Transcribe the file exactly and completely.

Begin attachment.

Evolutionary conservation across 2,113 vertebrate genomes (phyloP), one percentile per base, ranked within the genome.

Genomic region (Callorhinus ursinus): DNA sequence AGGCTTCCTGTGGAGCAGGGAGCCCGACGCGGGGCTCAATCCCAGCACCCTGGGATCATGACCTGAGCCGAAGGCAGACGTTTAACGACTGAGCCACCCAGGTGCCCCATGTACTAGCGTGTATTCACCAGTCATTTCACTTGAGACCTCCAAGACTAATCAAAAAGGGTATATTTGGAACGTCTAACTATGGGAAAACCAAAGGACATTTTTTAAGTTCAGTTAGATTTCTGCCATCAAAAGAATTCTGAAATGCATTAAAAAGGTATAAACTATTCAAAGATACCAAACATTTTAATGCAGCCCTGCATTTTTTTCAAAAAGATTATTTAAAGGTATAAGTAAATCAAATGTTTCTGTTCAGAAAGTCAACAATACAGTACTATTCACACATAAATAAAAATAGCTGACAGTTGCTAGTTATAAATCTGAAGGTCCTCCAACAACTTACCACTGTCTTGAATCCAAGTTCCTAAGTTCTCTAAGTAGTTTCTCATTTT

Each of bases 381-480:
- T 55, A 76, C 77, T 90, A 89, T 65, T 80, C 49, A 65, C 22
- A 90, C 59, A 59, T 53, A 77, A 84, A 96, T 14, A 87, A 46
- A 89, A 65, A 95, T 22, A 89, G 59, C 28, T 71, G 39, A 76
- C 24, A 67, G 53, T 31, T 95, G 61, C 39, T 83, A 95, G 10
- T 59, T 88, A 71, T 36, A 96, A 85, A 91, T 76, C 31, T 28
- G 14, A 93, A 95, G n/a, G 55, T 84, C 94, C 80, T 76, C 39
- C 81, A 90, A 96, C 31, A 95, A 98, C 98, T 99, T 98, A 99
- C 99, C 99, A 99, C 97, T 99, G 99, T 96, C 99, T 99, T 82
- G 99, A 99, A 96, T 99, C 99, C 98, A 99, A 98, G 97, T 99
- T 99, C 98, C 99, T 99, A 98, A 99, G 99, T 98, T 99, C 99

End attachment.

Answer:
Evolutionary conservation across 2,113 vertebrate genomes (phyloP), one percentile per base, ranked within the genome.

Genomic region (Callorhinus ursinus): DNA sequence AGGCTTCCTGTGGAGCAGGGAGCCCGACGCGGGGCTCAATCCCAGCACCCTGGGATCATGACCTGAGCCGAAGGCAGACGTTTAACGACTGAGCCACCCAGGTGCCCCATGTACTAGCGTGTATTCACCAGTCATTTCACTTGAGACCTCCAAGACTAATCAAAAAGGGTATATTTGGAACGTCTAACTATGGGAAAACCAAAGGACATTTTTTAAGTTCAGTTAGATTTCTGCCATCAAAAGAATTCTGAAATGCATTAAAAAGGTATAAACTATTCAAAGATACCAAACATTTTAATGCAGCCCTGCATTTTTTTCAAAAAGATTATTTAAAGGTATAAGTAAATCAAATGTTTCTGTTCAGAAAGTCAACAATACAGTACTATTCACACATAAATAAAAATAGCTGACAGTTGCTAGTTATAAATCTGAAGGTCCTCCAACAACTTACCACTGTCTTGAATCCAAGTTCCTAAGTTCTCTAAGTAGTTTCTCATTTT

Each of bases 381-480:
- T 55, A 76, C 77, T 90, A 89, T 65, T 80, C 49, A 65, C 22
- A 90, C 59, A 59, T 53, A 77, A 84, A 96, T 14, A 87, A 46
- A 89, A 65, A 95, T 22, A 89, G 59, C 28, T 71, G 39, A 76
- C 24, A 67, G 53, T 31, T 95, G 61, C 39, T 83, A 95, G 10
- T 59, T 88, A 71, T 36, A 96, A 85, A 91, T 76, C 31, T 28
- G 14, A 93, A 95, G n/a, G 55, T 84, C 94, C 80, T 76, C 39
- C 81, A 90, A 96, C 31, A 95, A 98, C 98, T 99, T 98, A 99
- C 99, C 99, A 99, C 97, T 99, G 99, T 96, C 99, T 99, T 82
- G 99, A 99, A 96, T 99, C 99, C 98, A 99, A 98, G 97, T 99
- T 99, C 98, C 99, T 99, A 98, A 99, G 99, T 98, T 99, C 99